CULTIVATING PEACE ONE BREATH AT A TIME

September 09, 2020

breathing exercise to calm anxiety ayurveda wild grace kim parenteau

 

CHECK OUT THIS VIDEO WHERE I TALK A BIT ABOUT AYURVEDA, ANXIETY AND DEMONSTRATE THIS BREATHING EXERCISE (THE VIDEO IS IN FRENCH BUT YOU CAN WATCH WITH SUBTITLES)

 YOUTUBE WILD GRACE ANXIETY AYURVEDA BREATHING TECHNIQUE TO CALM

Today we are diving into a powerful ritual to enhance our energy naturally using the most powerful inner tool available in our bodies: our breath! In Ayurveda (and many ancient natural healing practices), the breath is literally referred to as the force of life or Prana…

Did you know that only 5 minutes of intentional breathing can change your life and your level of energy instantly? Intentional breathing (meaning that we consciously notice our breath) is so powerful that I wanted to end this ritual series with two incredible breathing exercises.

So let's dive together into the first one, the powerful yet simple breathing exercise called Nadi Shodhanana, and next week we will end with my personal favourite one (it’s a secret so you’ll have to come back next week to find out…)


So what is Nadi Shodhanana?

(also known as Alternate Nostril Breathing)

Nadi in Sanskrit (an ancient Indian language) is translated to "channel” or “flow” and Shodhana means “purification.” Therefore, the breathing technique of Nadi Shodhana is primarily aimed at clearing and purifying the subtle channels of the mind-body organism (with the flow of breath) as well as balancing the yin and yang energies - or feminine and masculine energy or left and right hemispheres of the brain.

It is a powerful practice that is pacifying (aka that balances) for all three doshas and is a suitable practice for most people*. (If you don't know your dosha, please click here to take our free Ayurvedic dosha quiz).

* (If you suffer from a heart condition or high blood pressure of any serious illnesses please consult your physician if you have doubts)


Some of the benefits of Nadi Shodhana


• Infuses the body with oxygen
• Reduces stress and anxiety
• Calms and rejuvenates the nervous system
• Helps to balance hormones
• Supports clear and balanced respiratory channels
• Helps to alleviate respiratory allergies that may cause hay fever or sneezing
• Enhances mental clarity and an alert mind
• Improves the ability to concentrate
• Brings balance to the left and right hemispheres of the brain


How to practice Nadi Shodhana

Nadi shodhana (as with most pranayamas) is best practiced on an empty stomach. The early morning is an ideal time.

• Choose a comfortable sitting position—either cross-legged on the floor (with a cushion or blanket to support the spine), or in a chair with your feet flat on the floor. Allow the spine to lengthen so that the back, neck, and head remain straight throughout the practice. Gently close the eyes.

• Begin by taking a full, deep inhalation followed by a slow, gentle exhalation. In this way, practice several rounds of Full Yogic Breath to help awaken the prana maya kosha (the energetic body).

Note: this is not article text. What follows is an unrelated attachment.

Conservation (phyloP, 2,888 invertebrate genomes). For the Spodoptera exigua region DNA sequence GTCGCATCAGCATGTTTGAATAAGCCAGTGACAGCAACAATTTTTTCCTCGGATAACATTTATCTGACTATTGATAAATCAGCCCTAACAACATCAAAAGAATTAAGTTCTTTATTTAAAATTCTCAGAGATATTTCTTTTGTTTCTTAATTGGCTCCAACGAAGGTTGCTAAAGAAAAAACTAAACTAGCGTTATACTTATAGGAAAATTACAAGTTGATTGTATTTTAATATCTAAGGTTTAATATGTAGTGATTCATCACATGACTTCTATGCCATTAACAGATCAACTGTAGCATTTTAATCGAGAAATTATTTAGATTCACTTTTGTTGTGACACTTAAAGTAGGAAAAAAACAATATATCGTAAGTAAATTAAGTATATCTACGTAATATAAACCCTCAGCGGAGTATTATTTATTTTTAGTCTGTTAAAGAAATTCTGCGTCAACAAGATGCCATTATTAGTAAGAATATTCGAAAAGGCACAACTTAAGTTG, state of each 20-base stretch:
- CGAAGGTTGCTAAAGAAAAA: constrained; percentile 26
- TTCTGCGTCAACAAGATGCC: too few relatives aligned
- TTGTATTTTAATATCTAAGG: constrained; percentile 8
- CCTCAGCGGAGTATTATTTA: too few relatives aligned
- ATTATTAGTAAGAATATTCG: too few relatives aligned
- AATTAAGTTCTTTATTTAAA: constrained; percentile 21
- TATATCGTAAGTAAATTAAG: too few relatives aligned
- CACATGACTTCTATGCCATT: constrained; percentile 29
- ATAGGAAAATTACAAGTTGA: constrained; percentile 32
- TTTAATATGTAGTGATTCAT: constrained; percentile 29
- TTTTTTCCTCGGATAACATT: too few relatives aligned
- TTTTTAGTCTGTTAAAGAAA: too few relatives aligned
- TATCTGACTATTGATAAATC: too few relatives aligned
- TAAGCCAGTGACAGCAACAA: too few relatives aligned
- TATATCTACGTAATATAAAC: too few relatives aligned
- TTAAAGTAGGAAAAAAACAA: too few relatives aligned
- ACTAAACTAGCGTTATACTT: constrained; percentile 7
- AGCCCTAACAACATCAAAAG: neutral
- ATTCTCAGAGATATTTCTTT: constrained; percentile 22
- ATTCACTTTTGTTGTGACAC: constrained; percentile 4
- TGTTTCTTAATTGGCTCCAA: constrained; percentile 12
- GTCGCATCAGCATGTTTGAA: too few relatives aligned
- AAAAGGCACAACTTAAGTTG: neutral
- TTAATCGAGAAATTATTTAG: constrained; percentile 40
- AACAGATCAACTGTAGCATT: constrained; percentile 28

• Fold the tips of the index and middle fingers inward until they touch the palm at the base of the right thumb (Vishnu mudra). You will alternately use the right thumb to close the right nostril and the right ring and pinky fingers (together) to close the left nostril.

• Use the right thumb to close the right nostril. Exhale gently, but fully, through the left nostril. Keeping the right nostril closed, inhale through the left nostril and deep into the belly. As you inhale, allow the breath to travel upward along the left side of the body.

• Next, use the ring and pinky fingers of the right hand to gently close the left nostril and simultaneously release the right nostril. Exhale through the right nostril, surrendering the breath down the right side of the body. Pause gently at the bottom of the exhalation.

• Keeping the left nostril closed, inhale once again through the right nostril, allowing the breath to travel up the right side of the body.

• Then again, use the right thumb to close the right nostril as you release the left nostril. Exhale through the left nostril, surrendering the breath back down the left side of the body. Pause gently at the bottom of the exhalation.

• This completes one round of nadi shodhana. The same pattern continues for each additional round: inhale through the left nostril, exhale through the right nostril, inhale through the right nostril, exhale through the left nostril.

• Repeat this alternating pattern for several more rounds, focusing your awareness on the pathway of the breath—up one side of the body (from the pelvic floor to the crown of the head) and back down the other side of the body (from the crown of the head to the pelvic floor). Keep the breath slow, gentle, fluid, and relaxed throughout the practice.

Nadi shodhana can be immensely rewarding, even when practiced for as little as five minutes on a regular basis, but practicing daily for ten to fifteen minutes offers even deeper benefits.

I honestly hope that you will try this practice and witness for yourself the incredible benefits that intentional breathing will bring to you. Don't forget to stay connected through social media (@wildgrace.ca) and make sure to visit our online boutique to discover our plant-based skincare that will enhance your well-being and state of peace.

To your equanimity,
Kim XX





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